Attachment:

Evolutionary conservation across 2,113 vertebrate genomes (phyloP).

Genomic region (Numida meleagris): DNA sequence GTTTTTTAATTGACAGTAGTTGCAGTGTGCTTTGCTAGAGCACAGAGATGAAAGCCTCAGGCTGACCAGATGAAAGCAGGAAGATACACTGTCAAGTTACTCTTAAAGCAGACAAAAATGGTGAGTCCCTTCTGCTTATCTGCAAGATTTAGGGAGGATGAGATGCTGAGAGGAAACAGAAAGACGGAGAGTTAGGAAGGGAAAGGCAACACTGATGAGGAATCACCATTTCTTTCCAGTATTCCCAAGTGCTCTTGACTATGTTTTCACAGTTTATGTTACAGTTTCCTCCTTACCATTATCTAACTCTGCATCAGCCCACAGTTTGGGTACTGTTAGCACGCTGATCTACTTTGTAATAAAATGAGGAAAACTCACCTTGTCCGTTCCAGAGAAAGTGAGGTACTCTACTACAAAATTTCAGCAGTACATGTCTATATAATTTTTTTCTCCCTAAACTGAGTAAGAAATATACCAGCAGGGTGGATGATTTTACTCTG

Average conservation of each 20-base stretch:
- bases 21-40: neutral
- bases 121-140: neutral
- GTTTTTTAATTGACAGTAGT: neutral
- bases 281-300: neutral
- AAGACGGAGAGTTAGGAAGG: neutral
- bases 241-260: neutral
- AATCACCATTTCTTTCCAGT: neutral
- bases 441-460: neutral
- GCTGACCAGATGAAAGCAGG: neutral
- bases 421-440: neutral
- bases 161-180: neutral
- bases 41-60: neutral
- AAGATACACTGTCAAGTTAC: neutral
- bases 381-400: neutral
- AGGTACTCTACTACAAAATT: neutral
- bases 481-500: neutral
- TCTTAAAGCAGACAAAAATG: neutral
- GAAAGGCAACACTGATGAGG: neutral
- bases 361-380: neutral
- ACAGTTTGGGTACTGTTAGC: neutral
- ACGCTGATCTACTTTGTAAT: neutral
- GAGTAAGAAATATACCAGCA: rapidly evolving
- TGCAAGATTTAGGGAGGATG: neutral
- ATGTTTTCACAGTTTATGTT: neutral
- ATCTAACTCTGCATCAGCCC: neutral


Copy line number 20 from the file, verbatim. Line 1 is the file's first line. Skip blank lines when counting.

- TCTTAAAGCAGACAAAAATG: neutral